Corporate reporting involves the disclosure of material information by business entities based on the operations and transactions they undertake. The audience for whom such disclosure is intended includes regulatory authorities, banks, investors, analysts, financial journalists, academics, and others. Corporate reports include financial reports, sustainability reports, integrated reports, press releases, and any other report through which a company places material information in the public domain.
Over the years, the scope of corporate reporting has evolved. For instance, the stakeholders of business information, some of whom we have mentioned above, have begun to hold companies responsible for not just the financial and tangible aspects of their activities but also the nonfinancial and intangible.
The Covid-19 pandemic, which left economies reeling from the effects of large-scale lockdowns, and an increase in climate-related calamities – including massive floods in Europe, the US, China, and elsewhere in 2021 – have caused alarm bells to ring about unbridled human interference with natural processes. Investors, mainly, have become more demanding of information about the effect companies’ activities have on the environment within which they operate. In a number of countries, governments have begun to phase-in mandatory climate-risk or ESG disclosure requirements. This new focus on sustainability or non-financial information is causing corporate reporting to evolve at a fast pace. And there are other aspects to this evolution, too.
In this article, we examine some of the aspects that represent the evolution of corporate reporting to its present form and onwards.
From Manual Processes to Software
The use of software has caused corporate reporting processes to evolve. What started off as laborious processes involving a number of spreadsheets and manual data entry has now evolved into cloud-based, collaborative workspaces that simplify dealing with the data a company needs to report. Financial and sustainability reporting teams do not need to spend hours doing repetitive and tedious tasks when their time is better spent analyzing data and ensuring that the company, through its numbers and narrative, conveys the story it wants its stakeholders to know. The question every CFO or finance office professional needs to ask oneself is if their organization is keeping up with the times as far as using technology for corporate reporting is concerned. The use of software for corporate reporting has been seen to improve the transparency and quality of disclosures and improve stakeholder engagement.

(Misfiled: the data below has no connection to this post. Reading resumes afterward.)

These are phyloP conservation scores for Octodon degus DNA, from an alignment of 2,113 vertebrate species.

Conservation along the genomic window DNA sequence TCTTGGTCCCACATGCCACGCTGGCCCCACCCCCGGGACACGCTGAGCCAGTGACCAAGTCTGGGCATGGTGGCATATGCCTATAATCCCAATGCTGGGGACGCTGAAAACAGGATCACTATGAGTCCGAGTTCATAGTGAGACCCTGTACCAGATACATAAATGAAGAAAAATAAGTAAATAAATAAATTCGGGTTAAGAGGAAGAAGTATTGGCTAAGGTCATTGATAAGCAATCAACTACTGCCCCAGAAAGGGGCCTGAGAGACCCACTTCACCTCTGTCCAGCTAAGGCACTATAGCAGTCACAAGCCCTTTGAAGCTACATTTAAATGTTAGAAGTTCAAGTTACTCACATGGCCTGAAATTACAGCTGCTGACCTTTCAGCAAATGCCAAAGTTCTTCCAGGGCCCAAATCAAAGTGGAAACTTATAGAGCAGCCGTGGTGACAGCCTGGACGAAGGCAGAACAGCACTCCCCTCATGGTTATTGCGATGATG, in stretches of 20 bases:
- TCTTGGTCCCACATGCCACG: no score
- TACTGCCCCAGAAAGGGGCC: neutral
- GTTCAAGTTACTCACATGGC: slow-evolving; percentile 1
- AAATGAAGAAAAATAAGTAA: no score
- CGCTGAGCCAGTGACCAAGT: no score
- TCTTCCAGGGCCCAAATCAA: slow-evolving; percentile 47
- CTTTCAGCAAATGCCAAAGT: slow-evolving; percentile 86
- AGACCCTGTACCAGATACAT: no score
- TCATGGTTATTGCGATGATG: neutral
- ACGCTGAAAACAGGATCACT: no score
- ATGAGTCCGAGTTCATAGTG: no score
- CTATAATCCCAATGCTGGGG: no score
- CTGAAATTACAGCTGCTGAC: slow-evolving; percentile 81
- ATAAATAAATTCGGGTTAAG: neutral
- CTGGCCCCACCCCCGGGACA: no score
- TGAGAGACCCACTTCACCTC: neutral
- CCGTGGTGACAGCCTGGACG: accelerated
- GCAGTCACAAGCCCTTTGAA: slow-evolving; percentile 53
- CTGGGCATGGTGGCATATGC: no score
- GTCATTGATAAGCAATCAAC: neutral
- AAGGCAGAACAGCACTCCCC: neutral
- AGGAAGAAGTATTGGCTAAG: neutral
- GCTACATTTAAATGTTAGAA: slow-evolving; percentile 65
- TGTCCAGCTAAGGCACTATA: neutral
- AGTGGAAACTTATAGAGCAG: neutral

From Static Formats to Digital Reporting
There is a difference in how corporate reports are accessed now. Reports in printed form, or in static formats that allow no user interaction, have given way to machine-readable reports in the eXtensible Business Reporting Language (XBRL) format. XBRL and the more advanced Inline XBRL allow companies to prepare corporate reports that can be pulled onto spreadsheets for easier analysis. Inline XBRL helps companies create reports that are both human-readable and machine-readable.
XBRL/iXBRL reporting mandates in various jurisdictions such as the US, EU, UK, and elsewhere ensure that public companies furnish information that can be easily analyzed and compared, leading to quicker and more effective decision-making by various stakeholders. However, companies need not wait for a digital reporting mandate for exploring the benefits of XBRL and iXBRL. The XBRL format can be used to bring structure to corporate information through the labeling of individual data points with digital definitions found in a taxonomy. A taxonomy is a collection of such labels or digital definitions.
More Detailed and Transparent Reports
From reports that were limited to disclosing financial information to those including non-financial information and narrative designed to give a holistic view of business activities, corporate reporting has come a long way. The use of digital reporting formats such as XBRL/iXBRL is helping companies create error-free reports. XBRL validators help ensure that corporate reports do not have errors in calculations or totaling at the very least. Validation checks also ensure that digital reports are technically accurate so that the users of those reports are assured that the information at their disposal is of high quality.
Transparent and high-quality corporate reports which provide investors and other stakeholders with a clear picture of an organization in terms of its financial and sustainability position can help improve its cost of capital and open up cheaper credit options.
Conclusion: Towards Integrated Reporting
Over the last two years, there has been an effort by companies and their stakeholders alike to increase the focus of corporate disclosure on the non-financial aspects of business activity. The emphasis is both on the effect companies’ actions have on the environment and society as well as on the effect that the external environment and society have on companies’ operations. The focus of corporate disclosure is now shifting from information that is purely financial and profit-led to that which is designed to provide a holistic view of operations and transactions to all the stakeholders concerned.
Integrated reporting that “brings together material information about an organization’s strategy, governance, performance and prospects in a way that reflects the commercial, social and environmental context within which it operates” is the way forward. That would help stakeholders understand how a business entity intends to create value in the present and the future.